Over a third of breast cancer screening programmes are yet to meet a commitment to upgrade to digital mammography screening by this year.

The Department of Health’s cancer reform strategy in 2007 made a commitment for all programmes to have at least one digital mammography machine “by 2010”.

The strategy said that “PCTs will need to give high priority to full implementation”. But - according to data collected by the NHS Breast Screening Programme and seen by HSJ - many have not yet met the commitment.

But by the end of August this year only 49 out of the 81 cancer screening programs in England had one machine or more and only 10 had switched to full digital screening for all their patients.

NHS Breast Screening Programme assistant director Sarah Sellars said that despite the slow progress by August she expected the large majority of programmes to have fully rolled out at least one digital unit by the end of this year.

Breast cancer is the most commonly diagnosed cancer in the UK with nearly 46,000 women diagnosed every year. However mammography is the only area in which old fashioned film rather than digital methods are still routinely used in the NHS.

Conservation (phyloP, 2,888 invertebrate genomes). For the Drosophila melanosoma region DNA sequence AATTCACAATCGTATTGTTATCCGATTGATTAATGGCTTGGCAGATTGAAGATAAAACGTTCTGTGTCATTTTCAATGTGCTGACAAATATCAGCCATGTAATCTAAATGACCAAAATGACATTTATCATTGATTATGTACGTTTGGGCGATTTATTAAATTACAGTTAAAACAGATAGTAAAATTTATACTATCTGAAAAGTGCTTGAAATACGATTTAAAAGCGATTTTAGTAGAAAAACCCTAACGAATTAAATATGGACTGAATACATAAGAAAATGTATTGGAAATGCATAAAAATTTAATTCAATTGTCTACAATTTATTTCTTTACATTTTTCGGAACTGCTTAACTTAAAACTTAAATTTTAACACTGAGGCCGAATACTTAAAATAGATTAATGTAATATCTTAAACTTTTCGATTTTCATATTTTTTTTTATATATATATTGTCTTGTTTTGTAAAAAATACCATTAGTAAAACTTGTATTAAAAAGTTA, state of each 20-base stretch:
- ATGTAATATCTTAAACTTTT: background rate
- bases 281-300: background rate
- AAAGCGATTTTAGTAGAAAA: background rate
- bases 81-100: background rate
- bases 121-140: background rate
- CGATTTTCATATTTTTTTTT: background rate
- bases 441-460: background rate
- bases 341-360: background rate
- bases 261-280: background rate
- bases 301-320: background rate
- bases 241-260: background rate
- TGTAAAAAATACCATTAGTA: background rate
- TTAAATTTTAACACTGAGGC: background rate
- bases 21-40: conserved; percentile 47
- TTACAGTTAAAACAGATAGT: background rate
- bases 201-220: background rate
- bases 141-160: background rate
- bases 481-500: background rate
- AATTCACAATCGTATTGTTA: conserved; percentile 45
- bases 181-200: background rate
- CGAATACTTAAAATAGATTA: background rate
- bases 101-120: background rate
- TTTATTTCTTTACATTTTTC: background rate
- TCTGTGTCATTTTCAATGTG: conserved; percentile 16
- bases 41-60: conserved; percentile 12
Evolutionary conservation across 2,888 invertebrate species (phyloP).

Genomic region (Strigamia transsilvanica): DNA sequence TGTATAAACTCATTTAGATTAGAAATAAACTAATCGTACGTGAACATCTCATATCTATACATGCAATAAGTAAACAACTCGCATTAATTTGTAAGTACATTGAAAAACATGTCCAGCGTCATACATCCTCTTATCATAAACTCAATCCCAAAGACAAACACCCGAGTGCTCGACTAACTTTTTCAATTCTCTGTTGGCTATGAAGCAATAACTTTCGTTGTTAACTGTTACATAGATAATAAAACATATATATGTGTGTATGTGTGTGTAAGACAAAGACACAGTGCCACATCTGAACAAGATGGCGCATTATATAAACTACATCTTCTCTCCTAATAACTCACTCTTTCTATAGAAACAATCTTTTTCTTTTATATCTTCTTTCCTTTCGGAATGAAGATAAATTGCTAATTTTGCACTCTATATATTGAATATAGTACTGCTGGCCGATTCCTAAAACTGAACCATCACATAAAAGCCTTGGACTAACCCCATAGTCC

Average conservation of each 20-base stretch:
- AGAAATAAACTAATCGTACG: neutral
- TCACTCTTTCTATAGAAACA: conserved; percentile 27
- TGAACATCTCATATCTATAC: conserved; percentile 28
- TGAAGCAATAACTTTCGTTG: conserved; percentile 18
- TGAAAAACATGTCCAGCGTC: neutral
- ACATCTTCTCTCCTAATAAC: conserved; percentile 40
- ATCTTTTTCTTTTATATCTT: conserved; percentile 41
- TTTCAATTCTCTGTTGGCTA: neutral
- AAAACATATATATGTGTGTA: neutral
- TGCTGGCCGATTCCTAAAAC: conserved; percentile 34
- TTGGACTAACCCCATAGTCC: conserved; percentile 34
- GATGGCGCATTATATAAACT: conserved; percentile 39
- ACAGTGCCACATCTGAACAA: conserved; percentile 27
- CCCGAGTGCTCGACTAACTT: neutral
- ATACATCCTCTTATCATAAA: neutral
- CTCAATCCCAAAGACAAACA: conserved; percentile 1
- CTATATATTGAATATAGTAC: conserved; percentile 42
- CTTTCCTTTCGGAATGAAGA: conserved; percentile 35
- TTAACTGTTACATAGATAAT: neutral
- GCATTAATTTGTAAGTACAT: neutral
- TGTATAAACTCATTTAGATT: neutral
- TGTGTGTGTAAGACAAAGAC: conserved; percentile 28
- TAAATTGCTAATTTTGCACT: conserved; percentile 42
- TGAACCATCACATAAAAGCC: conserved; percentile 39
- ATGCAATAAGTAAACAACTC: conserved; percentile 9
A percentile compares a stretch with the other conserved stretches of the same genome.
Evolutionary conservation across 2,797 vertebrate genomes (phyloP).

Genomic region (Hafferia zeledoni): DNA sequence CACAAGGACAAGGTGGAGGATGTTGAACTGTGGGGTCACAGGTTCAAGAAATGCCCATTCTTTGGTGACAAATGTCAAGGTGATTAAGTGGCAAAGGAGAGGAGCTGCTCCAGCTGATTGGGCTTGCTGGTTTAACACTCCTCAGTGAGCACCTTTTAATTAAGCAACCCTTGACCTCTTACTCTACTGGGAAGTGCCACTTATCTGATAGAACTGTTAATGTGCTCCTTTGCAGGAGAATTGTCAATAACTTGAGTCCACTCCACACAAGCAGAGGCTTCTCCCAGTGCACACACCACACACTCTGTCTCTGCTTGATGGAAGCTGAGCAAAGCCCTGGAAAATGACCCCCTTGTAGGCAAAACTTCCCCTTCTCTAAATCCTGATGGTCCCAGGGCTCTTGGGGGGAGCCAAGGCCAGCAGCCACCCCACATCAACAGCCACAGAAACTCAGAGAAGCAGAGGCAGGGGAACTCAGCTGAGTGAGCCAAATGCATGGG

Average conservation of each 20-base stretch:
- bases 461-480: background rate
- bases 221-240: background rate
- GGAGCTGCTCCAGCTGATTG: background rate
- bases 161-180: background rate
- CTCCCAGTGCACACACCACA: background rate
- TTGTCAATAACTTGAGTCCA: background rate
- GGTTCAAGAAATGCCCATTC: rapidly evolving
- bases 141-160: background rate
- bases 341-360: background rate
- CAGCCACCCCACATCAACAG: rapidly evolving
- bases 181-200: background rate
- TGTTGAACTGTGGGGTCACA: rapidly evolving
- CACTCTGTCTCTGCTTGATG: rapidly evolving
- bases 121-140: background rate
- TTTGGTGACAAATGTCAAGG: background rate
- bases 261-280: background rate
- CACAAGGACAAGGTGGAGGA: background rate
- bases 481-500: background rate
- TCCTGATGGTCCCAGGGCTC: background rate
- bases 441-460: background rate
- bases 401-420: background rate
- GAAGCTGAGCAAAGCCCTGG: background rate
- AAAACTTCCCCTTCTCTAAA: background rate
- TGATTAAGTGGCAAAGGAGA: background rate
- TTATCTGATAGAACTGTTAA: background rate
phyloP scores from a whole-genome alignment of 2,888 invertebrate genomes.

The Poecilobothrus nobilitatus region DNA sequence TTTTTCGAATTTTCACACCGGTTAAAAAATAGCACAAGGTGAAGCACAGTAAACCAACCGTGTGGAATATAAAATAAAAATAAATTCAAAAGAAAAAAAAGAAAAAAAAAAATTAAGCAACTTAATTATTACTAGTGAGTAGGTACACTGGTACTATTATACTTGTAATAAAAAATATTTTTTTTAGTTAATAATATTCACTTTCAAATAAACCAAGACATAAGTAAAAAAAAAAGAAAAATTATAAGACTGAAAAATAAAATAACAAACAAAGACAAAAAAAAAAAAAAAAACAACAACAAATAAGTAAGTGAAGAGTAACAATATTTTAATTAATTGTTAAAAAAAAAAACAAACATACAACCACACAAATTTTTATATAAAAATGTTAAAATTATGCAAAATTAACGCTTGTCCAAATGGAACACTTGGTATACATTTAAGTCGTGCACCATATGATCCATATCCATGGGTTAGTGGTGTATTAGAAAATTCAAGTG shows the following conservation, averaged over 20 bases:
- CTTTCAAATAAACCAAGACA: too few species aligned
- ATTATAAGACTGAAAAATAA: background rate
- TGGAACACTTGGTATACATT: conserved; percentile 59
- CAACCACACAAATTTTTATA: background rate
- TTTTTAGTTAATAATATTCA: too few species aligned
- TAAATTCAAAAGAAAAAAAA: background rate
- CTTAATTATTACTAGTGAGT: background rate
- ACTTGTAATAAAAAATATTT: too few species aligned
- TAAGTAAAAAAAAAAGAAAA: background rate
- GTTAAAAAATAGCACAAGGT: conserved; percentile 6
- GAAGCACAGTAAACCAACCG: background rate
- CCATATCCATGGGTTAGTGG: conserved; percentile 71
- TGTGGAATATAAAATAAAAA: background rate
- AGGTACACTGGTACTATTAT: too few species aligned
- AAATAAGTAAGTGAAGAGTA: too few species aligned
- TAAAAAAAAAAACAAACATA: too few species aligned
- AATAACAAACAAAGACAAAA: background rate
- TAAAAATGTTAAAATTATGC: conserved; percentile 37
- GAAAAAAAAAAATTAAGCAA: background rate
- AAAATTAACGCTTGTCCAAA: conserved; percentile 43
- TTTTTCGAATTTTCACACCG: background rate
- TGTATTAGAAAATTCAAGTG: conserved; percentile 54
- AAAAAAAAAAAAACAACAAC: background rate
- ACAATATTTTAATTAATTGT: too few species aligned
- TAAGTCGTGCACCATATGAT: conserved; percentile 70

Digital screening units produce higher quality images which can be manipulated on a computer screen, reducing the need for repeat screening and the risk of false positives. They also produce less radiation and are more cost efficient.

A source told HSJ the target was being missed due to the lack of central support to negotiate buying the equipment.

Chief executive of Breakthrough Breast Cancer Jeremy Hughes responded saying even the 2007 target – apparently missed – was too modest.

“One digital mammography machine per screening programme is little help to the thousands of women who will still be screened with out-dated, less accurate equipment,” he said.

“All screening units must be modernised urgently so that lives can be saved”.

Britain’s cancer survival rates lag behind other European countries, much of this due to later diagnosis. Screening is a key way of tackling this.”

Ms Sellars, said: “[We are] currently moving from film-based technology to digital and so far 60 per cent of units have at least one digital scanner. By the end of the year we expect the large majority of units to offer digital screening.

“Although it is likely that a small number of local programmes will not achieve this, we expect them to be able to offer digital screening in 2011.”